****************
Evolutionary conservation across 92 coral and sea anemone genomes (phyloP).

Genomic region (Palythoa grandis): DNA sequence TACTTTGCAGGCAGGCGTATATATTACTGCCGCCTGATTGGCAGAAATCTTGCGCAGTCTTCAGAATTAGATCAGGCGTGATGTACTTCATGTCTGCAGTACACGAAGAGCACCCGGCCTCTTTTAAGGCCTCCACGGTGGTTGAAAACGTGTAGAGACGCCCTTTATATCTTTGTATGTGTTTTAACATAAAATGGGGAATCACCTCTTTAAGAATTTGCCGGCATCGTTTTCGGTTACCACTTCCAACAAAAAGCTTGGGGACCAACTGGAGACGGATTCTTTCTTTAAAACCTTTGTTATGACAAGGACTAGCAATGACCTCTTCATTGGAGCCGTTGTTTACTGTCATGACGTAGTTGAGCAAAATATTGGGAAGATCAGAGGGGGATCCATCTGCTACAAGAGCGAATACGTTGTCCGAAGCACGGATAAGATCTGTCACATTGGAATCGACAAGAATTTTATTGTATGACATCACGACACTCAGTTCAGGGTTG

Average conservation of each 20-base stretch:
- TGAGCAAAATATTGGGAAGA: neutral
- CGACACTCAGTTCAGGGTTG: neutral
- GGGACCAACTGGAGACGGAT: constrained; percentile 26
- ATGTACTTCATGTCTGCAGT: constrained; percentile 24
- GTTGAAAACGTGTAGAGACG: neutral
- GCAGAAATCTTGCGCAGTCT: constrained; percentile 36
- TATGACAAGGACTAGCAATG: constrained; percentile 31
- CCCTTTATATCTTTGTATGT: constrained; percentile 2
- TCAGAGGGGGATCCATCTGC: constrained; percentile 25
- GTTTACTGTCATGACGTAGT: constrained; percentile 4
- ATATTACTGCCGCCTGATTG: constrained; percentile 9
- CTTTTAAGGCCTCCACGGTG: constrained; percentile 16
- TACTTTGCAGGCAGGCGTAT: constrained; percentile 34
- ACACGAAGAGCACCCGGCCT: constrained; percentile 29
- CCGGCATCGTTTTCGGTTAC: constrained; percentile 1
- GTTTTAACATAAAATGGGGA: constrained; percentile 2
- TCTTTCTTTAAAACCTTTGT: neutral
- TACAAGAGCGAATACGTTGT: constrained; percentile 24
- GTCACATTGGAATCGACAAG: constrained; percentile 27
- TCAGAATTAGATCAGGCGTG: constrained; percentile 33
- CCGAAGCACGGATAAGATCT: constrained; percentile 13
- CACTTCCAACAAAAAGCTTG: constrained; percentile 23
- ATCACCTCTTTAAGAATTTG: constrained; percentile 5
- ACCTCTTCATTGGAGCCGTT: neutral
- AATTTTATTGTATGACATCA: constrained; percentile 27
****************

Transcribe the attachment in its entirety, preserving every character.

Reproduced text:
Evolutionary conservation across 92 coral and sea anemone genomes (phyloP).

Genomic region (Palythoa grandis): DNA sequence TACTTTGCAGGCAGGCGTATATATTACTGCCGCCTGATTGGCAGAAATCTTGCGCAGTCTTCAGAATTAGATCAGGCGTGATGTACTTCATGTCTGCAGTACACGAAGAGCACCCGGCCTCTTTTAAGGCCTCCACGGTGGTTGAAAACGTGTAGAGACGCCCTTTATATCTTTGTATGTGTTTTAACATAAAATGGGGAATCACCTCTTTAAGAATTTGCCGGCATCGTTTTCGGTTACCACTTCCAACAAAAAGCTTGGGGACCAACTGGAGACGGATTCTTTCTTTAAAACCTTTGTTATGACAAGGACTAGCAATGACCTCTTCATTGGAGCCGTTGTTTACTGTCATGACGTAGTTGAGCAAAATATTGGGAAGATCAGAGGGGGATCCATCTGCTACAAGAGCGAATACGTTGTCCGAAGCACGGATAAGATCTGTCACATTGGAATCGACAAGAATTTTATTGTATGACATCACGACACTCAGTTCAGGGTTG

Average conservation of each 20-base stretch:
- TGAGCAAAATATTGGGAAGA: neutral
- CGACACTCAGTTCAGGGTTG: neutral
- GGGACCAACTGGAGACGGAT: constrained; percentile 26
- ATGTACTTCATGTCTGCAGT: constrained; percentile 24
- GTTGAAAACGTGTAGAGACG: neutral
- GCAGAAATCTTGCGCAGTCT: constrained; percentile 36
- TATGACAAGGACTAGCAATG: constrained; percentile 31
- CCCTTTATATCTTTGTATGT: constrained; percentile 2
- TCAGAGGGGGATCCATCTGC: constrained; percentile 25
- GTTTACTGTCATGACGTAGT: constrained; percentile 4
- ATATTACTGCCGCCTGATTG: constrained; percentile 9
- CTTTTAAGGCCTCCACGGTG: constrained; percentile 16
- TACTTTGCAGGCAGGCGTAT: constrained; percentile 34
- ACACGAAGAGCACCCGGCCT: constrained; percentile 29
- CCGGCATCGTTTTCGGTTAC: constrained; percentile 1
- GTTTTAACATAAAATGGGGA: constrained; percentile 2
- TCTTTCTTTAAAACCTTTGT: neutral
- TACAAGAGCGAATACGTTGT: constrained; percentile 24
- GTCACATTGGAATCGACAAG: constrained; percentile 27
- TCAGAATTAGATCAGGCGTG: constrained; percentile 33
- CCGAAGCACGGATAAGATCT: constrained; percentile 13
- CACTTCCAACAAAAAGCTTG: constrained; percentile 23
- ATCACCTCTTTAAGAATTTG: constrained; percentile 5
- ACCTCTTCATTGGAGCCGTT: neutral
- AATTTTATTGTATGACATCA: constrained; percentile 27